What do you think the appeal is of fairytales for "adults?" Grimm, Once Upon a Time, Snow White... where do you think that comes from?

I think it's the world we live in. To me, it's escapism. I certainly go to my television to escape. And why not fairytales? It's something you are comfortable with, and when you escape from such horrible stuff in the world, you tend to go to something familiar and comfortable. Although, I never realized that Grimm Fairy Tales were so grim!


No! I was born in the Philippines. It was like, "Here's the Three Little Pigs - it's fun!" I never read into that part of it - up until this show. Then I realized they are warnings. There are lessons to be learned, and it does get very grim. I have since reread them. I think that is the fun of the show, too. These guys have found a way to make it escapism, but not in an obvious way. Sometimes we will get a script, and it won't be until the end of it that I realize what fairytale it is. I couldn't really tell until the very end because they have put a twist on it, turned it on its head. Or they will combine two in one. I think it's fun, and I hope they never run out of fairytales. They told us they were going to go all over the world, and use fairytales from all parts of the world. I don't know how that is going to go over, but we'll see.

Have you suggested any Filipino fairytales?

Filipino stories are so into folklore and evil and ghosts. Almost all their programming has something like that. There is this whole thing about seeing evil elves. They are called duendes. They tell you they need to take you to their side, or else they are going to kill you. I suggested that one [to producers] but who would ever know that one? The little Travelocity gnome is evil!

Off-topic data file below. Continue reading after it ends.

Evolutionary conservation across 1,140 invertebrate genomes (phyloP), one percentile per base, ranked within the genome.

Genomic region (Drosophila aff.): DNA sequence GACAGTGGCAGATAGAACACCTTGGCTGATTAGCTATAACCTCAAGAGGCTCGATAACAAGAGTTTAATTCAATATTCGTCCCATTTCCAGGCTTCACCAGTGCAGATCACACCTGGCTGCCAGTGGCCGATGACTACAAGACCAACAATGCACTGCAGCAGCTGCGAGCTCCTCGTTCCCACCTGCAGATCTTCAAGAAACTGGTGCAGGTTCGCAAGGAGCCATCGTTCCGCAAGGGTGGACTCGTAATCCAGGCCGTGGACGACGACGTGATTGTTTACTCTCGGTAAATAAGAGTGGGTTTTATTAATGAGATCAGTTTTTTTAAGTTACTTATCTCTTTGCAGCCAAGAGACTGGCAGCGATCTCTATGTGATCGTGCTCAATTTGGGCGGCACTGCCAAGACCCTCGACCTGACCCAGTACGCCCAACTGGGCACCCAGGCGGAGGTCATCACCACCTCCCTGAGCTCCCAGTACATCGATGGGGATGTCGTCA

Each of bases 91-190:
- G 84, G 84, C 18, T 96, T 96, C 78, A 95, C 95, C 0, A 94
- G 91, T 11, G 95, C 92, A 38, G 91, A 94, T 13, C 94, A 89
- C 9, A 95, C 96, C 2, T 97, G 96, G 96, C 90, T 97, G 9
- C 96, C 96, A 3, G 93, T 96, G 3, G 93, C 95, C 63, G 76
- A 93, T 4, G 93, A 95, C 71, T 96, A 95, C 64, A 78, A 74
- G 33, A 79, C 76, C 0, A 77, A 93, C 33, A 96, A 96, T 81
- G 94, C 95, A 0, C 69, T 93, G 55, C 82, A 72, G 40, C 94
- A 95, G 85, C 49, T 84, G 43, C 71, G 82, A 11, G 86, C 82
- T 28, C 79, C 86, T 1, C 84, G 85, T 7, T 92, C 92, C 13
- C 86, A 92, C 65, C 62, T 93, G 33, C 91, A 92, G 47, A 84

Oh come on, you can totally see the evil in his eye!

I know, right? 

Switching gears a bit, what can you tell us about your role in The Dark Knight Rises?

Hahahah! Oh no! You got your hands on that info! Oh boy.

Hey, it's on IMDB.

[Long pause]. I have signed a confidentiality agreement, so I can't tell you much. I can tell you I worked in London and Los Angeles. I can tell you that Christopher Nolan is pretty amazing at what he does. He is wonderfully direct. He doesn't need many takes before he has it. He's pretty amazing.

IMDB said your character's name is Ross. Is that true?


All this secrecy is interesting, because with such massive action sequences, there is only so much you can hide. I have a friend who lives downtown and he saw several days worth of shooting.

Okay, so you know that we were shooting down there. It's pretty huge. You can't hide it. The amount of extras... it's just amazing.

Have you had any crazy fan stories or experienced anything crazy on set?

No. It's been great. People usually recognize me from Prison Break, and I was very evil in that show. So In Starbuck's, I will get "I hate you"s. A lot. When I went to London to shoot, there were a lot of Prison Break fans, and they were wondering why I was there. So I would tell them I was there shooting a film for Christopher Nolan. Then they really freaked out because they knew what it was. London has been the craziest place for fans. It's interesting because in Los Angeles, people will come up to you and say, "We love your work." Comic Con was nuts because there were a few "We love you Reggie"s coming from the audience. That feels so good. I am a working character actor, and proud to be one. Especially as an Asian-American. You can get pigeonholed, and I am glad not to have been. It has been a great response.

Can you say if you guys have finished principal shooting for The Dark Knight Rises?

I think they are going until November. I am done. I am so grateful that they worked it around my Grimm schedule. They've been wonderful.

Are you a comic book fan?

I'm not, but my brother is. He's actually an animation artist. 

Did he help you study up on Batman storylines?

I ask him all the time. Then for medical terminology, I go to my dad. I've got all my bases covered.